Are you on equal footing with your prospects?

In business development situations, the professional on the selling side sometimes makes a big mistake: he or she unconsciously decides to stand on unequal footing with the prospect.

That is, he comes across as subservient, even desperate to please. They do this by excusing missed appointments, misleading information, and wavering by the prospect.

This is a mistake. Clients want professionals who stand on equal footing with them, who can be their trusted advisors. They buy from people they respect.

Here are some ways to stand on equal footing:

1. Have open conversations about budget. If the prospect won’t answer, be clear that you can’t help them until you know a bit more about whether they have money to commit to solving their problem.

2. Set a clear process and timeline for making a decision. If a prospect misses a deadline, suggest that they are not serious about moving forward.

3. If they provide misleading information, diplomatically call them on that fact, and tell them that you won’t work with them if they continue to mislead you.

4. If the prospect keeps asking for more information, reply by saying, “Suppose I get you that information. What happens next?” Give something only if it helps you get a “yes” or “no” answer in a timely fashion. For instance, I never give references without a signed contract. Why would I bother my most important clients unless I already had a signed contract? Once I have a signed contract, I’m happy to void it if I can’t provide the promised references (but by that time, the client doesn’t care anymore and drops the issue).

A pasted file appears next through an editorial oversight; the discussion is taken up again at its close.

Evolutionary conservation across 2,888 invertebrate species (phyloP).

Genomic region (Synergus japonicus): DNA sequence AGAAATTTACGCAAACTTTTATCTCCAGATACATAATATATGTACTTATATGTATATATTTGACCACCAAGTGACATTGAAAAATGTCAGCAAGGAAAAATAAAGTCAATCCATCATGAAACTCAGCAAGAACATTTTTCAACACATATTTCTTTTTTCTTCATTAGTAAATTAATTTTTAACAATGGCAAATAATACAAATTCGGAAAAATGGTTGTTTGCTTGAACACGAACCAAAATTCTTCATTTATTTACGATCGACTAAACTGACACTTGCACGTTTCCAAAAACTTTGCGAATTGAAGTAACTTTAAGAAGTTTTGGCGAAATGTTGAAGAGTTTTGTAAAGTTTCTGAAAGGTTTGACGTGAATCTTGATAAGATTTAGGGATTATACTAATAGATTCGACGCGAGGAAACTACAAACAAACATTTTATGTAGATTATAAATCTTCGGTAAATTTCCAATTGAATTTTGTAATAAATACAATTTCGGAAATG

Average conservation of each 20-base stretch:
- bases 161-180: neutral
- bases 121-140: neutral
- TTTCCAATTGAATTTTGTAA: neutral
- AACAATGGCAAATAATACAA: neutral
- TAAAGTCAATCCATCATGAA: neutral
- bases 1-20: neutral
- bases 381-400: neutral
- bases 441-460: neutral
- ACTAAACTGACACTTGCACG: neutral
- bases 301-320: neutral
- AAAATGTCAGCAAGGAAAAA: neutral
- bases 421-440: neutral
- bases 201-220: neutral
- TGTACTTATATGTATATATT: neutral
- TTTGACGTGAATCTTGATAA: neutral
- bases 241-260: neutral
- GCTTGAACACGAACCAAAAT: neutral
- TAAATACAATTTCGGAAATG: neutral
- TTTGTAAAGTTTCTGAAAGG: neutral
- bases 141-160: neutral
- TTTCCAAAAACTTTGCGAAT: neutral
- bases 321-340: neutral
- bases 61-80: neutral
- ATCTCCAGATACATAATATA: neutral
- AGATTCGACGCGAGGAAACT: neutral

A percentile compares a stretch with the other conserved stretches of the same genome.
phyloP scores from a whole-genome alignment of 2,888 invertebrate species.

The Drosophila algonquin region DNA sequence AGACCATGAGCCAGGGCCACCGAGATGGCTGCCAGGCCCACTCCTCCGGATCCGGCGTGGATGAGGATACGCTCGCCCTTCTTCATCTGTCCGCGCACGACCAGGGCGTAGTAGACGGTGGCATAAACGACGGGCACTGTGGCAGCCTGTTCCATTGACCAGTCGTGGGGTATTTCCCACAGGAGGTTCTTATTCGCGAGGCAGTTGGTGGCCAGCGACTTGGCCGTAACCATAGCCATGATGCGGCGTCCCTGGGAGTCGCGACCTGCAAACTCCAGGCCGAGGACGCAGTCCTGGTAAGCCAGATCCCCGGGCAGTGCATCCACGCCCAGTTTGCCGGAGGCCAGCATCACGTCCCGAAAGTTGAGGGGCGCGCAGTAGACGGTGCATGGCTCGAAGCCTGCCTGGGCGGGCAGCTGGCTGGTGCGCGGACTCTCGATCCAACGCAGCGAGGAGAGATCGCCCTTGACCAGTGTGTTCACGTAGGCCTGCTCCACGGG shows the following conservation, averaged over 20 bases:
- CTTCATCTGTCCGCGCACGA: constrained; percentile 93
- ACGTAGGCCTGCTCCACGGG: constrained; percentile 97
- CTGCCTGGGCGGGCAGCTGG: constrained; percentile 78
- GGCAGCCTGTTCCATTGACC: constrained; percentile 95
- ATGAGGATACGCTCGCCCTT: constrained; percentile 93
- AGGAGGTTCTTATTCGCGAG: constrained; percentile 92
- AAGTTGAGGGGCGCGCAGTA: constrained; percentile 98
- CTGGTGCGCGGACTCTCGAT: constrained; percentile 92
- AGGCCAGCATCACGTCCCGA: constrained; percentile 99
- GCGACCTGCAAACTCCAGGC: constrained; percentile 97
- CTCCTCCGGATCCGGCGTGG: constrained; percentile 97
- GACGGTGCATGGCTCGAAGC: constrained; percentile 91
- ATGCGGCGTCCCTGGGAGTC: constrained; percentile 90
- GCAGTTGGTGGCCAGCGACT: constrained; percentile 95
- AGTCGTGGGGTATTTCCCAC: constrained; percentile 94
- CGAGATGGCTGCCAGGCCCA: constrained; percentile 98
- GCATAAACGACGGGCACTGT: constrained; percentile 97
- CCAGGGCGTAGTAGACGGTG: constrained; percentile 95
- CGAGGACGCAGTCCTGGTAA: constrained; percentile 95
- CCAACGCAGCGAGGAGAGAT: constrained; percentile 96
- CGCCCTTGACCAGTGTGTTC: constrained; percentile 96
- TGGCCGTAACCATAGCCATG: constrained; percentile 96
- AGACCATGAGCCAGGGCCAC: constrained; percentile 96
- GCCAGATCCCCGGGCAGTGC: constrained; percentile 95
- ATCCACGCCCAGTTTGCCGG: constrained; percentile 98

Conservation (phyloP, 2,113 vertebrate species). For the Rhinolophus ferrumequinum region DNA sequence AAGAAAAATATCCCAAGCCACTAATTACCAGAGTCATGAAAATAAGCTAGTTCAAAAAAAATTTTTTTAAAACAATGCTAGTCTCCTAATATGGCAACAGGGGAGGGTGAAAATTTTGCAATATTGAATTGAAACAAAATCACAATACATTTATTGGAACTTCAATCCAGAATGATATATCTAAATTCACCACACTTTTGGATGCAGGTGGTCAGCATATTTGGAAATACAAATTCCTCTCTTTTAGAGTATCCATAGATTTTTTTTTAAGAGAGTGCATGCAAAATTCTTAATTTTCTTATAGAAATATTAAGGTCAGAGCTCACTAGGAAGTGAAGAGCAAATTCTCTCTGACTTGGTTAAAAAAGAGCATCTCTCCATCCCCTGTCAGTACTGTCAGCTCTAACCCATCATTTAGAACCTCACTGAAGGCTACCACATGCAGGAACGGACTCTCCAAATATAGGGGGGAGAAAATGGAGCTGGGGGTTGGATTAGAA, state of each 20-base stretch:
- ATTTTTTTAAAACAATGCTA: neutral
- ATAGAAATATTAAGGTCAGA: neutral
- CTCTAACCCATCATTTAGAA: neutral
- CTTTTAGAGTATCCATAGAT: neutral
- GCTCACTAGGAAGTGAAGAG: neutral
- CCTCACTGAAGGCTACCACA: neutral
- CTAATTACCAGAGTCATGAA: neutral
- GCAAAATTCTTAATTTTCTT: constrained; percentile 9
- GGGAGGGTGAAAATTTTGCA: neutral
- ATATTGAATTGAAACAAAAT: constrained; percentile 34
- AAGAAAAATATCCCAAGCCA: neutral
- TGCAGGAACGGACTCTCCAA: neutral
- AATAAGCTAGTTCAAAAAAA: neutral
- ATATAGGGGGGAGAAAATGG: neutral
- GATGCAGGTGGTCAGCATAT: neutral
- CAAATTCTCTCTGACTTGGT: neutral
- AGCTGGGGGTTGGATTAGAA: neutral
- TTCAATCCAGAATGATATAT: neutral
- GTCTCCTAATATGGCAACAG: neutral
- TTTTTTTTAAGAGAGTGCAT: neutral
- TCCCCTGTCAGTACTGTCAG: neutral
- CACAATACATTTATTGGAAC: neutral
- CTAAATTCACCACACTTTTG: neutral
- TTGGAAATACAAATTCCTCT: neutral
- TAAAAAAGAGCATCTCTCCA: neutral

5. No matter how badly you think you need a client, act like a successful professional. People smell desperation and avoid it. We want to hire the busy, successful professional, not the desperate one.

So, do you stand on equal footing with your prospects?


3 Responses to “Are you on equal footing with your prospects?”

  1. Bling Sity Says:

    Keep up the good work!

  2. bookchiq Says:

    This is something I do better as time goes on. Back in the day, I lost projects by bidding too low. Now I turn away work (not a lot, but more and more each month). It’s kind of a catch-22, though, because it’s really difficult to believe you’re equal to the client until you’re successful… and you don’t become successful until you believe it.

  3. - Small Company Design - Helping small businesses succeed online. Says:

    […] if all of these points make sense but sound like too much effort, check out Andrew Neitlich’s Are you on equal footing with your prospects? He makes the excellent point that how you approach your prospects will impact not only the money […]

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